This month was a bit crazy in terms of books – I bought more than I usually do, and I was given a whole lot. So I have this beautiful pile of new books, some of which I have already read over the course of June!
First of all, my sister Jess and I were sent two books by our friend Grace (because she’s fab, OK?) which were The Call by Peadar Ó Guilín and The Loneliest Girl In The Universe by Lauren James. The Call is about a fantasy world where all teenagers are ‘Called’ at some point before they reach adulthood; when this happens, they are sent into the Grey Land, before returning to the normal world three minutes later. Most die, and in this story the main characters are fighting to protect themselves from both this fantastical enemy, and ones within their own school (I read this book this month and was absolutely hooked). The Loneliest Girl In The Universe is the story of a boy and a girl, alone on separate spaceships travelling to a new planet; the two communicate via email, and slowly fall in love. This sounds adorable, and I love Lauren James’ writing, so I am so excited to read this!
As some of you know, I did a week working at Gallic Books in London, and they were super lovely and gave me a number of their titles to read, such as Murder on the Eiffel Tower by Claude Izner, which is about a young bookseller who tries to solve the mystery of a woman who dropped dead on the Eiffel Tower; Hector and the Search For Happiness by Francois Lelord, the story of a psychiatrist who takes a trip around the world to discover true happiness. I was also given an ARC of Green Lion by Henrietta Rose-Innes, which is a story set in Cape Town about a man and the last black-maned lioness in the world. Next I was given a copy of The Suicide Shop by Jean Teulé; in this story, set in the future, many people have lost the will to live, and have turned to The Suicide Shop as the answer to their troubles (I think this sounds particularly interesting). The final two books I read during my time at Gallic Books: The Portrait by Antoine Laurain and The Threat Level Remains Severe by Rowena MacDonald, both of which I enjoyed immensely.
To my delight, I was also given a few ARCs from Andy, the lovely bookstore manager. As well as a copy of The Loneliest Girl In The Universe, which he (for some reason I do not understand) did not want, I was also given a copy of The Dollmaker of Kraków by R. M. Romero (a story about a girl and a dollmaker in Poland during the Nazi occupation), Grace by Paul Lynch (a coming-of-age novel about two siblings in nineteenth-century Ireland) and The Unquiet Dead by Ausma Zehanat Khan (a mystery thriller about an accident that unravels to reveal other complications).
I did a second week of work experience at Andersen Press (which was as awesome as it sounds), and they also sent me off with some wonderful books at the end of the week. Firstly, Orbiting Jupiter by Gary D. Schmidt, which is about a fourteen-year-old boy, who has a daughter he’s never met, and is struggling to deal with his new life, living with a foster family (this has been my first July read, and it left me an emotional wreck). I also was given Word Nerd by Susin Nielsen, a story about a twelve-year-old boy and an ex-con, who form a friendship over their love of scrabble (I’ve loved Susin Nielsen’s other books, so am very excited for this), as well as Junk by Melvin Burgess, a modern classic that I have been wanting to read for years! I now have two books by Jeff Zentner: The Serpent King and Goodbye Days, two young adult novels that look super interesting! Finally, I was also given The Otherlife by Julia Gray, a story about a boy who can see into a ‘world of ancient Norse myths, wilderness and danger’, and Goodbye Stranger by Rebecca Stead, which is about a girl struggling to fit in with her friends as secrets collect between them. All of these look so interesting, and there is such a variety – I cannot wait to read them!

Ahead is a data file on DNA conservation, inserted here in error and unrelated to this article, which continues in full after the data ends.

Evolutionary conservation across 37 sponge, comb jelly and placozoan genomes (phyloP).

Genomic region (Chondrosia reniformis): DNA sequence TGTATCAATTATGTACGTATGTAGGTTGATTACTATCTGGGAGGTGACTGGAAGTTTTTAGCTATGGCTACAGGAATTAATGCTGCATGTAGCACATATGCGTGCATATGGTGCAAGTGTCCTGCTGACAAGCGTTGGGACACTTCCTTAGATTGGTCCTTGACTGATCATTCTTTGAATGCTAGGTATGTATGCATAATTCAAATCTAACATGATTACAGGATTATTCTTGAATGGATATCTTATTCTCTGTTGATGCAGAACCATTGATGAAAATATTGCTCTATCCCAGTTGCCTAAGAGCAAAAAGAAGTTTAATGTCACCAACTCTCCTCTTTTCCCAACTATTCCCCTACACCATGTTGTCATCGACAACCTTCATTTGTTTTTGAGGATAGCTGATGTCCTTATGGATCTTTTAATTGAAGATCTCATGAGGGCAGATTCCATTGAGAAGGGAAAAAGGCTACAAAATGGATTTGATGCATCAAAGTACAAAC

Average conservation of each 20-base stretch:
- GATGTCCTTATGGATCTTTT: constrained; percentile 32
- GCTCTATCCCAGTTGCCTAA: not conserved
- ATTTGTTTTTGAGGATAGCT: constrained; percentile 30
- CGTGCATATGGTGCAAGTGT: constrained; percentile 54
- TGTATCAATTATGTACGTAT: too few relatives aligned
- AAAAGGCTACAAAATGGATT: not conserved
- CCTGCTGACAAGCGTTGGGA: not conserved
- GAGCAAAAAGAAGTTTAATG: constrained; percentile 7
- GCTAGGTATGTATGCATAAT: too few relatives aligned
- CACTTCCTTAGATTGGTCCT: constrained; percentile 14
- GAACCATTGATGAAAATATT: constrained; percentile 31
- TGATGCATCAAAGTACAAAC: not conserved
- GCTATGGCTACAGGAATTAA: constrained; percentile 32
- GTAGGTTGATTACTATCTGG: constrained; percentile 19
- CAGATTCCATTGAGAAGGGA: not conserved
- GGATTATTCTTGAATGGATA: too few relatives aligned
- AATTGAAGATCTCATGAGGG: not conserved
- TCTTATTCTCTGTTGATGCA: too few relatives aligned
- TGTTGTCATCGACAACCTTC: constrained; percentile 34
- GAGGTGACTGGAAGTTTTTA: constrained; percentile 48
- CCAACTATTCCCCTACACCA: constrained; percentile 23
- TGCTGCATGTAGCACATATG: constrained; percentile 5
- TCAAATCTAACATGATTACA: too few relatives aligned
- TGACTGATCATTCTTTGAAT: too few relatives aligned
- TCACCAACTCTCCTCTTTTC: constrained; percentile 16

I bought myself a copy of The Upside of Unrequited by Becky Albertalli, which is the story of Molly Peskin-Suso, who has been in (unrequited) love a grand total of twenty-six times. I loved Becky Albertalli’s first book, and this sounds so amazing! I also bought The Names They Gave Us by Emery Lord, which is about a girl who volunteers as a counselor at a camp for troubled children.
Finally, I bought myself a few non-YA titles – 1984 by George Orwell (which I have been wanting to read for ages), Mrs Dalloway by Virginia Woolf, and The Power by Naomi Alderman (which is about a world in which women have developed a ‘power’ which flips the power dynamic between men and women).
So, lots and lots of books this month! Unfortunately, the little bookshelf I have in my room is crammed full of books, so these are now piling up in a majestic tower on my desk. I plan to build a bookshelf in my room this month, so I am really looking forward to getting my books organised. Please do let me know if you have read any of these books already, or if you think any of them sound extra interesting!